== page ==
SMS is trackable and getting access to them should be, as I’ve said, only based upon judicial subpoenas. Those who believe their SMS messages are off-limits regardless of circumstance are delusional and simply ignorant. Moreover, last time I checked, BBM and iMessage were very well-encrypted. I also highly doubt that companies like Apple (which can basically buy Lebanon at this point) and RIM need to schmooze up to the Lebanese government by giving them access to your iMessages or BBM messages. Should you worry about outsiders reading the content of your text messages? You have every right to. But you also need to know that even if the ISF got their hands on your data, they won’t have neither the manpower nor the time to go through all your gossiping because, at the end of the day, we as the mass collective of the Lebanese population are irrelevant. However, in case you still believe that this request with its tentative obvious breach of privacy is very Lebanese-like and doesn’t happen in more developed countries, which some of you cannot but wait to go to, this article (link) is for your reading pleasure. And that’s the land of the freeeee and the home of the brave. I guess enticing rhetoric about freedom and security is only appealing until a certain point where you realize that other “better” countries have these types of requests as well. The only difference is their requests don’t get milked politically as is the case here, which brings me to point #3.

Twitter Political Play:

The mess on Twitter yesterday was nothing more than a pure political game by a politician who played you like pawns. He made you all believe that the ISF wanted unlimited access to your data when in fact they were only requesting access to data for the two months leading up to Wissam Al Hassan’s assassination. Forgive my French but politicians wouldn’t give a shit about your privacy if it meant it could help them reach political gains. If your “protected privacy” was of benefit to the politician who’s supposedly protecting it, rest assured he would have been the first one demanding it be released. There are no principles here. There are just interests. And people were gullible enough to actually believe a Lebanese politician – no matter who he is – would actually stand up for their privacy. Politicians wouldn’t give a rat’s ass about your privacy if blocking it meant they can get their peace of mind by not allowing others access to something they already have. You’re worried about your private information falling into the hands of the ISF? Well, I’ve got news for you. Your information is already in the hands of people who are worse than the ISF. I guess you’re smart enough to know who. So now said politician can flaunt around what took place on Twitter yesterday for some political gains in a game of chess that’s only leading to elections next year where this politician hopes to get a parliamentary seat. And if that’s not clear enough, perhaps the leaking of “top secret” information from within the government – the first time this happens in recent memory – pertaining to the ISF request is proof enough.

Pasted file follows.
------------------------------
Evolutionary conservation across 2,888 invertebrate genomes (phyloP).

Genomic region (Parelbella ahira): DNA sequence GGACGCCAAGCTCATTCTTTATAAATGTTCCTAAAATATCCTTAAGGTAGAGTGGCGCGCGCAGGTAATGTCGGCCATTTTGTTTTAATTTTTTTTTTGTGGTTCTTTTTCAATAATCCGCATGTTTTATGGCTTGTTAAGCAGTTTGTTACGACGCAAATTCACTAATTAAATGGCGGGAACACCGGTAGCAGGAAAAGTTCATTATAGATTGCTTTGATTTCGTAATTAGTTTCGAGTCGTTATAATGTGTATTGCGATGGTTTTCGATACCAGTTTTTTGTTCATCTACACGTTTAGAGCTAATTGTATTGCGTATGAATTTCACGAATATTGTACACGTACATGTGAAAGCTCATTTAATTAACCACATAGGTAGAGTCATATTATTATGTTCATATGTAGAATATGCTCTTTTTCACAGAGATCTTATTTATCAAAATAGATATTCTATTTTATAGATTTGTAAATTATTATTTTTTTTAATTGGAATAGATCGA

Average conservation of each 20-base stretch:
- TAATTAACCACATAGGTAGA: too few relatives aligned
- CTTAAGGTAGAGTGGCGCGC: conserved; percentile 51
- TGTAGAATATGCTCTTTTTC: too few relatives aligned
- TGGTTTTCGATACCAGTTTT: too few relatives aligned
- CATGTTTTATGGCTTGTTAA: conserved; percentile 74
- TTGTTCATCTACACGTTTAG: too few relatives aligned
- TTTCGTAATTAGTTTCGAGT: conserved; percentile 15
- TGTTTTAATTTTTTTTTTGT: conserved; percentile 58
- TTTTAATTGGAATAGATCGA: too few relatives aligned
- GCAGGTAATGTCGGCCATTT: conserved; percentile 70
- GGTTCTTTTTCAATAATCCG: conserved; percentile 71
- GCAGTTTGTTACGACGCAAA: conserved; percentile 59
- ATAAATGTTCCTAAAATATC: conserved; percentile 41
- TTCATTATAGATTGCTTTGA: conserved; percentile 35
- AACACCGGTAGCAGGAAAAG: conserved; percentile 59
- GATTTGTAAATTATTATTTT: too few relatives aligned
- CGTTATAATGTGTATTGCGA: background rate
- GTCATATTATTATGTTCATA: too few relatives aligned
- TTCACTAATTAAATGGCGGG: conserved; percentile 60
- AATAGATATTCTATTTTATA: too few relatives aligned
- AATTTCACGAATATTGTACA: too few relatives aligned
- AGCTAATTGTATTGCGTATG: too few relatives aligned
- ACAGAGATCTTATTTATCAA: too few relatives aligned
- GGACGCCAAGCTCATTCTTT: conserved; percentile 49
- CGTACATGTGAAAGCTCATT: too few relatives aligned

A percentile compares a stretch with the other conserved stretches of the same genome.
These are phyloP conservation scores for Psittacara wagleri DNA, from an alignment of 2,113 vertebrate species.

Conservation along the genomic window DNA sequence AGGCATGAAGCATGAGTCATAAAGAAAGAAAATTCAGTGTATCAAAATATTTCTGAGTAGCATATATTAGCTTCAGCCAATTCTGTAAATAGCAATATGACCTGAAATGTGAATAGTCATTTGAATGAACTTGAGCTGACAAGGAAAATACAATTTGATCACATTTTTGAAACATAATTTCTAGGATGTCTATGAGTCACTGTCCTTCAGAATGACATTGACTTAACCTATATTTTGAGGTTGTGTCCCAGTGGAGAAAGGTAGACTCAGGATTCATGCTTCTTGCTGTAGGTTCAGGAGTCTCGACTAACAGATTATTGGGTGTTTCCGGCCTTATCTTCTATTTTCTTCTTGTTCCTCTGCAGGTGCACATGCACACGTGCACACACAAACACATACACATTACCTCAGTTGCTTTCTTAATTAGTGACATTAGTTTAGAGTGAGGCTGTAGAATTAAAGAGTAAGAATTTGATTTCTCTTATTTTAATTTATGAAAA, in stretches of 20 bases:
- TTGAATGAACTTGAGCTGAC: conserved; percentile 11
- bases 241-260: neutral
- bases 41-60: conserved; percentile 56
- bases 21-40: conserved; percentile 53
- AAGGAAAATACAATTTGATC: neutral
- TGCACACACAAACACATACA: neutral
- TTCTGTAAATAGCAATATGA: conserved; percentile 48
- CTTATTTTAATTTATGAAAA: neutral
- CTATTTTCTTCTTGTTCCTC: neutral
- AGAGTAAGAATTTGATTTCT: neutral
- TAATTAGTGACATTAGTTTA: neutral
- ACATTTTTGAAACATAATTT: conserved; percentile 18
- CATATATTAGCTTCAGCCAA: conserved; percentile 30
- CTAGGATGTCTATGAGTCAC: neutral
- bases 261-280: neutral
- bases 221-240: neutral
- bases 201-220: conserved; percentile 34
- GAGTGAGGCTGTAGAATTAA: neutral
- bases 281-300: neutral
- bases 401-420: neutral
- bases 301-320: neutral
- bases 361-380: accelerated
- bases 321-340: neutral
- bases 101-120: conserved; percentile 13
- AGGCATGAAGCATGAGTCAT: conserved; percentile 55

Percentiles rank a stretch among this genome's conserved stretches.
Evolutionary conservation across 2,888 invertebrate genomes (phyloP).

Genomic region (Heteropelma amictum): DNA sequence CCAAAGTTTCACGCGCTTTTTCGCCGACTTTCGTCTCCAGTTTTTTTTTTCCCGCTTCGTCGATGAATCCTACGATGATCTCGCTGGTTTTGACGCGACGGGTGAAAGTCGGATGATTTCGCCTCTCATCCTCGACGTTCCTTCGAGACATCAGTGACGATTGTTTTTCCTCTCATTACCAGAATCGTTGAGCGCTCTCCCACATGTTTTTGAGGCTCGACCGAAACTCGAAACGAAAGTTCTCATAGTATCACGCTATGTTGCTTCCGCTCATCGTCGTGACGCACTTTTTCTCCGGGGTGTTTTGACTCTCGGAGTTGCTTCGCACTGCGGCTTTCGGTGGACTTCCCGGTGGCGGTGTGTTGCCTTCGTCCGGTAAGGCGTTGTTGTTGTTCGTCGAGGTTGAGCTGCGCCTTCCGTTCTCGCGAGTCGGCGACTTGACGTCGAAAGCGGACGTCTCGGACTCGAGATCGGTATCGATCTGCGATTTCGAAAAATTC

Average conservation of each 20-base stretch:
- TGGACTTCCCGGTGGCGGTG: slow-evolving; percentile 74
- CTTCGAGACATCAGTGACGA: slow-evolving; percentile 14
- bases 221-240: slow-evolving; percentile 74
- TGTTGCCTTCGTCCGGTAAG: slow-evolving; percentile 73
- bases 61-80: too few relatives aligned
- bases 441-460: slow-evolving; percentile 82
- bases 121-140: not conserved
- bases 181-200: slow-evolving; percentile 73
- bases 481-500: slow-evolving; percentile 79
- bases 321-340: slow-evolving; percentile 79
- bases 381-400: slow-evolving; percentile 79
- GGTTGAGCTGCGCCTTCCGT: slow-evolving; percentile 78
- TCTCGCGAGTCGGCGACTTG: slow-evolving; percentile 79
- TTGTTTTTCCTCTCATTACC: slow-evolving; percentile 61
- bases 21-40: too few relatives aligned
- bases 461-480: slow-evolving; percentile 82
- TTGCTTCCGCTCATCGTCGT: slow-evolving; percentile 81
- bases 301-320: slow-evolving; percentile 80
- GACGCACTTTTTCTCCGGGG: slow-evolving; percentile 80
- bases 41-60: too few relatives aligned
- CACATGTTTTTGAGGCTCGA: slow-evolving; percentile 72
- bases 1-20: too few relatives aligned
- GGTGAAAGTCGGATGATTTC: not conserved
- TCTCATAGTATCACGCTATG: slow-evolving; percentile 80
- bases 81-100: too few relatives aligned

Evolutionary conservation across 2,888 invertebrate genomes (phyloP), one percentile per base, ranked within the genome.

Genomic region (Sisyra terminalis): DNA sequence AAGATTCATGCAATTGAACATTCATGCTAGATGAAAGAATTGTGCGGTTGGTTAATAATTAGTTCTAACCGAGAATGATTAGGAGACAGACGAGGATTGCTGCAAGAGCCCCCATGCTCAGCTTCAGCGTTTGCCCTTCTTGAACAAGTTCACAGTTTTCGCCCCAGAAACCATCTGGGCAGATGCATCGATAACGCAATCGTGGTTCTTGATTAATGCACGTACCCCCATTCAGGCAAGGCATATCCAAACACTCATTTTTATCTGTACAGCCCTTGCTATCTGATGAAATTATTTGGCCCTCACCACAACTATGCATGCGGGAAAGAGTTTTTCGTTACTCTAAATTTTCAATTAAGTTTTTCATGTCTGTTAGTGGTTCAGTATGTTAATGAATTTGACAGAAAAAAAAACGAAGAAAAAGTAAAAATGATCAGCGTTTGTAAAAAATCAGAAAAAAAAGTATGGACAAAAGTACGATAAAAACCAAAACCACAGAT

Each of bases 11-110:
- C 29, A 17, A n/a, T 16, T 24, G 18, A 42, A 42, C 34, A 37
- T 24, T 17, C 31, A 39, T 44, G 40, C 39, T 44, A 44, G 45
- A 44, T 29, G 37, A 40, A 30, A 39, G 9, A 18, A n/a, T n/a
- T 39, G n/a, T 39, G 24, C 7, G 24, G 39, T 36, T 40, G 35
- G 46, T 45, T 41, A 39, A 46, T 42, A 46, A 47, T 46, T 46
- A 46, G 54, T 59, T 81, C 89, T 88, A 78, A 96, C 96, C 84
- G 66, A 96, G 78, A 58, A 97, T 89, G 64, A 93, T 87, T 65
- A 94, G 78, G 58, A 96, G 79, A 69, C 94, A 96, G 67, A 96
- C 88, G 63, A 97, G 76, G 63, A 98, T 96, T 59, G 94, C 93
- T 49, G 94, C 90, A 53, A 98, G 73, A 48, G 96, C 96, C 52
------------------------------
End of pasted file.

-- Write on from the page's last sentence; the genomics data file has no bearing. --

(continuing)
It’s sad when we, as Lebanese, can’t trust our security forces to protect us. They can’t even protect themselves and somehow we hold that against them. The situation in the country is akin to a blind man driving a wretched car on a slippery road in a snowstorm and we’re sitting around freaking out about our “privacy” which is already being accessed hourly by people who should never have access to it. But ignorance is bliss. Keep believing that some politician has kept your privacy intact. Keep believing that you have privacy. And you worry about it for one day because that’s definitely more than enough.